Monday, April 20, 2009

Basra reaps rewards of British troops' presence - Mirror

By Rupert Hamer


Sitting on a swing in the cool night air of Basra, 14-year-old Asha reveals the dream she shares with many girls her age around the world... she wants to be a model.

Just 12 months ago it would have been an impossible, even fatal ambition in a city where Muslim militias executed women for daring to wear make-up or jeans.

But as British troops prepare to pull out of Iraq's second city, things are very different.

Asha says: "For a whole year I could not go to school. It was too dangerous. We lived opposite an Iraqi police station and later in the occupation there was shooting there all the time.

"Now I am back at school. It is peaceful. When I leave I want to be a model. It is something I have always wanted. And now maybe I will have a chance." Her mother Noor, 45, who works for a mobile phone company, recalls with a shudder the year of hell when Basra was under militia control before the Iraqi army regained control with the help of Coalition troops.

She says: "They killed one woman for wearing make-up.

Women were being shot just because they wore jeans." Three years ago I walked round Basra Five Mile Market surrounded by heavily-armed British soldiers.

At the time, I asked my interpreter how long I would last there on my own. He looked at me, smiled shyly and replied: "Two minutes." This week, as I step out of an Iraqi army armoured vehicle at the same spot, I experience a bizarre feeling.

Instead of a platoon of British infantrymen, I have just a handful of escorts wearing berets, their rifles slung carelessly at their sides.

And in place of angry young men with eyes full of hatred, photographer Phil Coburn and I are offered endless glasses of heavily-sugared "chi" as we stroll around the market. The stench of open sewers has been replaced by the fragrant smell of spices and cooking.

Phil and I are beckoned into the shop of shoe-seller Abad Ali Sadam, a 31-year-old father of three. "It has been hard," he says, before gesturing to his packed stalls.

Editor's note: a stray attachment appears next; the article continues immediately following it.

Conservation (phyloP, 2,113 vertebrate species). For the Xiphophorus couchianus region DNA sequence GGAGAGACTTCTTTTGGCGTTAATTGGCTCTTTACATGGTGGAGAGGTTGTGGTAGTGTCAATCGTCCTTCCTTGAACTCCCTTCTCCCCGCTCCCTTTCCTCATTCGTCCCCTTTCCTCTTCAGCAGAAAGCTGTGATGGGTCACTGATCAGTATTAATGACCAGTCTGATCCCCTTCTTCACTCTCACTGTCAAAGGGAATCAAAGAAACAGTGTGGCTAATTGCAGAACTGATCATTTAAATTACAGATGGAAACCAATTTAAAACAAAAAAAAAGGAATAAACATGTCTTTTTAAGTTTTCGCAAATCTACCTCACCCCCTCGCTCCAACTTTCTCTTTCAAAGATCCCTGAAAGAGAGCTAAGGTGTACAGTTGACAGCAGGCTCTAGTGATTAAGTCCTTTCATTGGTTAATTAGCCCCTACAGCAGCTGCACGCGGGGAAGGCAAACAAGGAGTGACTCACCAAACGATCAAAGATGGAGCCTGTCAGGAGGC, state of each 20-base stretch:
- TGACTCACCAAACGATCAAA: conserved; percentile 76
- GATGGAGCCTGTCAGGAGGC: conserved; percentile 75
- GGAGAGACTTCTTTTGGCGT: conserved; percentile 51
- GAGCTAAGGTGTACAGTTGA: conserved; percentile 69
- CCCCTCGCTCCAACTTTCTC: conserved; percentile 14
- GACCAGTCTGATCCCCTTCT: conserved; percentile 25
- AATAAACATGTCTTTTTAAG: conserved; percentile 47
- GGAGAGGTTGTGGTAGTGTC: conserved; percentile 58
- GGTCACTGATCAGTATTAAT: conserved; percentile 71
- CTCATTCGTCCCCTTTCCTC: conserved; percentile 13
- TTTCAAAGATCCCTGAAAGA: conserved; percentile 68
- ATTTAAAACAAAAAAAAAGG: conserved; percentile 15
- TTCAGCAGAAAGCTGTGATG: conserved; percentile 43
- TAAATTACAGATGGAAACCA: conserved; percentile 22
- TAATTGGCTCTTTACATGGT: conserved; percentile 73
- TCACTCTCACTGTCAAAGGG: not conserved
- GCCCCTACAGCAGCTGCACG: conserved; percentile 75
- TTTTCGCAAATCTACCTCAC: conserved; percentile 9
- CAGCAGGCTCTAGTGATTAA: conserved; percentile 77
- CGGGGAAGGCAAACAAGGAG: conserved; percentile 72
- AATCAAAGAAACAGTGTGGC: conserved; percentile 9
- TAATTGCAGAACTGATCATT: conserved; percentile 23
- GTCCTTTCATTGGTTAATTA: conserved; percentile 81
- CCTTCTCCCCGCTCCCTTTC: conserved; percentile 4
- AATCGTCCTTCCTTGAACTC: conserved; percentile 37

"Once, this place was burnt down, destroyed by the fighting. People were fleeing Basra. But now they are back and we are free. I can buy a car, own my own house, walk with my children. Before, this would have been a dream."

Further on in the market, as his 10-year-old daughter Rogna shyly curls herself around his leg, building contractor Mashtak Gabar, 40, says: "Just coming here was impossible. Then the Iraqi army drove away the militiamen and now life is good. My children can go to school again and there is more money. Just being able to come here with my children, being free to walk around as a family is amazing to us." In 2003 British troops were greet- ed with flowers as they ousted Saddam Hussein's hated regime in Iraq's second city.

But as the Coalition's "peace" plan faltered, flowers Team... gave way to bricks, then bullets, and finally by the roadside bombs that killed so many of our 179 fallen troops. By late 2007 Basra was in the grip of Muslim hardliners led by the Shia firebrand Muqtadr Al Sadr. With mounting casualties, our city bases surrounded and too few troops to retake the city, the

British Army retreated. Many lost faith in the our troops because we left them at the mercy of the militias.

Iraqis were plunged into & Brit what the present British Consul General in Basra Nigel Haywood admits was a "nightmarish" existence. As well as the women murdered for breaking hardline dress codes, barbers were executed just for cutting men's beards. But that all ended a year ago when, on the orders of US commanders, a division of newly-trained Iraqi troops retook Basra.

And now the city can breathe again. Businesses driven away by violence are beginning to return. There are even six off-licences - just a year ago selling alcohol could lead to execution by the miltias.

Today, as we visit the city's picturesque Lebanon's Play Park, the sight of women laughing and joking with their husbands and children is the lasting legacy.

For 4,000 British troops, the change is welcome. When British combat operations officially end here in a few weeks, they can go home.

Major Mark Marshall, 35, who was in Basra in 2004, during some of the fiercest fighting, says: "Then we were getting 100 attacks a day Now we are down to virtually none." Trooper Danny Perrott of the Queen's Royal Hussars, who first came here three years ago, said: "It was incredibly tense in 2006.

Everyone seemed more hostile. But this tour is different. The locals are far calmer, more friendly.

"They wave and give us the thumbs up. Roads are being built and gradually the city is being redeveloped. In 10 years I think Basra will be like Kuwait City. We've done our job. Now it's time to go home."

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